Iraq: At least 14 dead as officials claim number of attacks down
At least 14 people died in bomb attacks on Wednesday, including a suicide bombing against an Iraqi general who escaped unharmed, the officer and security officials said. A suicide bomber rammed his explosives-filled car against the convoy of General Riyadh Jalal Tauffiq, the head of the security operations in Iraq's main northern city of Mosul and its surrounding province of Nineveh.
"The bomber drove his car into my convoy in the Al-Faisaliya neighbourhood of east Mosul," general Tauffiq told AFP. "When my guards tried to arrest him, he detonated his car. Seven people were killed, including five civilians," he said, adding that 19 people were wounded. The US military said "eight Iraqi civilians killed, 33 civilians were wounded and 4 Iraqi soldiers were wounded" in what it said was a dual car bomb attack against the general.
Six people were also killed in two near simultaneous bomb attacks in the Sunni city of Fallujah in western Iraq's Anbar province, security officials said. The bombs went off at around 6:30 am (0330 GMT) within minutes of each other near a bank in central Fallujah. Eighteen people were wounded in the blasts.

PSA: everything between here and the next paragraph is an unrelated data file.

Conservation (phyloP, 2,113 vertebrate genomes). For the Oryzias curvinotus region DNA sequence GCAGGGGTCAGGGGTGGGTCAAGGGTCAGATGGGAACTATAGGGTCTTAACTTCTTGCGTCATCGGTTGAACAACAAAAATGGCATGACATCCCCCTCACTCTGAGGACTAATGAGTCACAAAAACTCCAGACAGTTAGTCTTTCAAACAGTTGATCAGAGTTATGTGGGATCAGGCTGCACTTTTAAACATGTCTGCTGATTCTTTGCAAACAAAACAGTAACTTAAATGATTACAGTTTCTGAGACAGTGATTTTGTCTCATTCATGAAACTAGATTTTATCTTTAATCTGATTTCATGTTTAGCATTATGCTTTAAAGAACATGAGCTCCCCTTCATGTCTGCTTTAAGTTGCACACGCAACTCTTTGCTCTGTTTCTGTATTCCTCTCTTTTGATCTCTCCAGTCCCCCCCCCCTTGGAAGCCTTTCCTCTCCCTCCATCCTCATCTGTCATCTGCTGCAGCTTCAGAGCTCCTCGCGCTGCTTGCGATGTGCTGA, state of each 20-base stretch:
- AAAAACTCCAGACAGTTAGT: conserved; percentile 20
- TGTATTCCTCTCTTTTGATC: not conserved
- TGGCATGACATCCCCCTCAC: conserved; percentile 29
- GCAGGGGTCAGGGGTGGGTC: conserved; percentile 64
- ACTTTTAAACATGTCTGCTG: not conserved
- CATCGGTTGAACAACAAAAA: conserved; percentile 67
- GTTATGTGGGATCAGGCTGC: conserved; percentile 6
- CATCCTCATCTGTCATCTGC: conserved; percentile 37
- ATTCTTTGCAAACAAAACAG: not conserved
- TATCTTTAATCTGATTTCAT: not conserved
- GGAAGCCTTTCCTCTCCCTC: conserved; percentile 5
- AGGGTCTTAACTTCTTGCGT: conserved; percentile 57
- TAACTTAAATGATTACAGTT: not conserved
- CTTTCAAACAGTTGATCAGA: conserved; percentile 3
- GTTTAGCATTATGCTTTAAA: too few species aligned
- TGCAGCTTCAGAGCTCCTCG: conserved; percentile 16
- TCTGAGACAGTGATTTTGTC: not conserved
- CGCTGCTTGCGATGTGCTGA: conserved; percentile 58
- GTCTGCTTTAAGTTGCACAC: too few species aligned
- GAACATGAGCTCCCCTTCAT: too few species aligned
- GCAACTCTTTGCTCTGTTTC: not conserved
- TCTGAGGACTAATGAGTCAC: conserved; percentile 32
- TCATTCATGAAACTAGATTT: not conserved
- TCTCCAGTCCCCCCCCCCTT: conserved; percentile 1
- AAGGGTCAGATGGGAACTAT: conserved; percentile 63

The dead included four policemen, a security official said, adding that the second bomb went off as officers were aiding victims of the first attack.
The violence came as Iraqi officials issued data showing attacks have declined sharply over the past year. The development has been attributed in part to the 2007 American troop surge, a Sunni revolt against al-Qaeda in Iraq and government crackdowns against Sunni and Shiite militants. According to the AP, the Iraqi military said the number of "terrorist attacks" in June dropped 85 percent from the same period a year ago.
An average of 25 attacks took place each day in June, compared with 160 during the same month last year, said Iraqi army spokesman Maj. Gen. Qassim al-Mousawi during a news conference.